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Ten Rules for Musicians: Band Practice

Band practice is often a tedious, laborious, but important process in ensuring that everything goes well on stage and that you and your fans are satisfied. Here are today's Ten Rules for making your rehearsal efficient, musically productive and more fun.

This article kicks off a new series for beginning and more advanced bands. In it, I'll offer rules and tips for rehearsing, playing live, recording and other activities that are part and parcel of any band's life.

What all needs to be done before band practice can take place.

Ten Rules for the rehearsal studio

1. Be punctual

Band practice is not a recreational activity or a casual party. Be on time if you can. That way, you can spend more time together, and it shows that you appreciate your colleagues. Be collegial and be professional.

2. How long?

Do you really need a six-hour rehearsal to get through a few songs? With honest preparation by everyone and efficient work, two to three hours including a break is certainly enough. After that, your attention wanes and your energy is wasted. It is better to get three songs well rehearsed than to whizz through the whole repertoire with mistakes. Focus on quality, not quantity.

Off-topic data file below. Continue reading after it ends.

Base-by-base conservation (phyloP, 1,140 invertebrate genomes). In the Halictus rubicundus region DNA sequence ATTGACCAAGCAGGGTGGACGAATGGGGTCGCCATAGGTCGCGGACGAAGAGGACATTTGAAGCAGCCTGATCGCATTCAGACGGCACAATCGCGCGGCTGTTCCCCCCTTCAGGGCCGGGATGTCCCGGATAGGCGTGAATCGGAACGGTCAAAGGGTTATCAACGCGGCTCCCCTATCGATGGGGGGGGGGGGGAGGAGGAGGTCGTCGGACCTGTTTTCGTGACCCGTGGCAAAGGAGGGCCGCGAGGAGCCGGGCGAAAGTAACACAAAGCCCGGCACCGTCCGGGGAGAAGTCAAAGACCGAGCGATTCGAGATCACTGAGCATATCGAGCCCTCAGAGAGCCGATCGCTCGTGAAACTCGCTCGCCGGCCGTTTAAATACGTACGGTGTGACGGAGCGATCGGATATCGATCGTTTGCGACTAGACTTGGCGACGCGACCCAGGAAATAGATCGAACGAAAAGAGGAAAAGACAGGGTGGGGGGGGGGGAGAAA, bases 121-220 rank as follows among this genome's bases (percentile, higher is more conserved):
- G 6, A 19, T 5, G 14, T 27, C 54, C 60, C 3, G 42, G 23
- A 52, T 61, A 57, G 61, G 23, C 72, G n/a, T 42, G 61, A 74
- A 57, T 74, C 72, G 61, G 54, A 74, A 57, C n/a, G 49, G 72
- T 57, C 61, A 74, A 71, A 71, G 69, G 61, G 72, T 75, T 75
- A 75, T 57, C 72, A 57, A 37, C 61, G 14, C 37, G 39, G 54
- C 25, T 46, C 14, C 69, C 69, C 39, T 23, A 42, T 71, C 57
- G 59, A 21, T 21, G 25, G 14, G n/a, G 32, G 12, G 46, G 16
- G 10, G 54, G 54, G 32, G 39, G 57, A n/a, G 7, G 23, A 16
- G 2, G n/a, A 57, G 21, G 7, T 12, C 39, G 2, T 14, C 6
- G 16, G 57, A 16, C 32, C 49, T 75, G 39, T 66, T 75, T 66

3. Make a list of things to work on

Before the rehearsal, make a list of the problems that need to be dealt with. This will help you focus on the tasks at hand and not get distracted by other issues. Your rehearsal will be much more efficient, shorter and you won't waste your own energy. Leave other matters for the break or discuss them after the rehearsal over a coffee at a nearby restaurant.

4. Be prepared

Learn your parts at home. There, you can practice the difficult parts slowly at your leisure. In rehearsal, you should already be dealing with interplay and matters relating to the song as a whole. By not knowing your own part, you will hold back yourself and your colleagues and you will definitely not feel comfortable.

5. Make chord sheets